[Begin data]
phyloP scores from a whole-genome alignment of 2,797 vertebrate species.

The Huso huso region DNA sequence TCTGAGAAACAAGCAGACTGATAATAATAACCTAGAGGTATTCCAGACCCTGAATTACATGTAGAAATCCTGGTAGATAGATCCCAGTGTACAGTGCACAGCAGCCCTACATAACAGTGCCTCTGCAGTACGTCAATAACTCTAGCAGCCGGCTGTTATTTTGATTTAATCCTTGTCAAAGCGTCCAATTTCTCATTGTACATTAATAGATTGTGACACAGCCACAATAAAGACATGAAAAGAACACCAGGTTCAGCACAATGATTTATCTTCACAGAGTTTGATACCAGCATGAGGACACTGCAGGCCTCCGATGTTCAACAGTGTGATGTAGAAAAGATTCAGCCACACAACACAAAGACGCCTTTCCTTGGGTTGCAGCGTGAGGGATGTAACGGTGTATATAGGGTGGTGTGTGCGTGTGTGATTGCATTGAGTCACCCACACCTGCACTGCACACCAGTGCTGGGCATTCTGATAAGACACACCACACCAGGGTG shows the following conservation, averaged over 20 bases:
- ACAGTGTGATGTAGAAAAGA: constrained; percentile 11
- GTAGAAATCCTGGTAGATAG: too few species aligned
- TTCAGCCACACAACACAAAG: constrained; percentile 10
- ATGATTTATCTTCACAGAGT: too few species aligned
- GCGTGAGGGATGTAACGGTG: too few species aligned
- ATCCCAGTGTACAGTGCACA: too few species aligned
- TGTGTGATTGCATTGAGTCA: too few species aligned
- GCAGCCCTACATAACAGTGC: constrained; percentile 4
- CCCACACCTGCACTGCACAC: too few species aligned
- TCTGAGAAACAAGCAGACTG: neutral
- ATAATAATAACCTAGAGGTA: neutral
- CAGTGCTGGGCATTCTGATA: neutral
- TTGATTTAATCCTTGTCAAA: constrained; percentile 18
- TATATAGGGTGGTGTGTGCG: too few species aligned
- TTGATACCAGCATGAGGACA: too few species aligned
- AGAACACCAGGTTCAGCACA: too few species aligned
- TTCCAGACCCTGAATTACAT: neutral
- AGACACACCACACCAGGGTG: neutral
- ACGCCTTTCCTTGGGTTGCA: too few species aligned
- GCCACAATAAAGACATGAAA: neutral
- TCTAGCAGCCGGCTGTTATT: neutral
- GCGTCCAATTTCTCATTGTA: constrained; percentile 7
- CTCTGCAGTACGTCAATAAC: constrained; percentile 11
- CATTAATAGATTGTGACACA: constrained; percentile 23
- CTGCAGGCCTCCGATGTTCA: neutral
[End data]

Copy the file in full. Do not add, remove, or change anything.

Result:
phyloP scores from a whole-genome alignment of 2,797 vertebrate species.

The Huso huso region DNA sequence TCTGAGAAACAAGCAGACTGATAATAATAACCTAGAGGTATTCCAGACCCTGAATTACATGTAGAAATCCTGGTAGATAGATCCCAGTGTACAGTGCACAGCAGCCCTACATAACAGTGCCTCTGCAGTACGTCAATAACTCTAGCAGCCGGCTGTTATTTTGATTTAATCCTTGTCAAAGCGTCCAATTTCTCATTGTACATTAATAGATTGTGACACAGCCACAATAAAGACATGAAAAGAACACCAGGTTCAGCACAATGATTTATCTTCACAGAGTTTGATACCAGCATGAGGACACTGCAGGCCTCCGATGTTCAACAGTGTGATGTAGAAAAGATTCAGCCACACAACACAAAGACGCCTTTCCTTGGGTTGCAGCGTGAGGGATGTAACGGTGTATATAGGGTGGTGTGTGCGTGTGTGATTGCATTGAGTCACCCACACCTGCACTGCACACCAGTGCTGGGCATTCTGATAAGACACACCACACCAGGGTG shows the following conservation, averaged over 20 bases:
- ACAGTGTGATGTAGAAAAGA: constrained; percentile 11
- GTAGAAATCCTGGTAGATAG: too few species aligned
- TTCAGCCACACAACACAAAG: constrained; percentile 10
- ATGATTTATCTTCACAGAGT: too few species aligned
- GCGTGAGGGATGTAACGGTG: too few species aligned
- ATCCCAGTGTACAGTGCACA: too few species aligned
- TGTGTGATTGCATTGAGTCA: too few species aligned
- GCAGCCCTACATAACAGTGC: constrained; percentile 4
- CCCACACCTGCACTGCACAC: too few species aligned
- TCTGAGAAACAAGCAGACTG: neutral
- ATAATAATAACCTAGAGGTA: neutral
- CAGTGCTGGGCATTCTGATA: neutral
- TTGATTTAATCCTTGTCAAA: constrained; percentile 18
- TATATAGGGTGGTGTGTGCG: too few species aligned
- TTGATACCAGCATGAGGACA: too few species aligned
- AGAACACCAGGTTCAGCACA: too few species aligned
- TTCCAGACCCTGAATTACAT: neutral
- AGACACACCACACCAGGGTG: neutral
- ACGCCTTTCCTTGGGTTGCA: too few species aligned
- GCCACAATAAAGACATGAAA: neutral
- TCTAGCAGCCGGCTGTTATT: neutral
- GCGTCCAATTTCTCATTGTA: constrained; percentile 7
- CTCTGCAGTACGTCAATAAC: constrained; percentile 11
- CATTAATAGATTGTGACACA: constrained; percentile 23
- CTGCAGGCCTCCGATGTTCA: neutral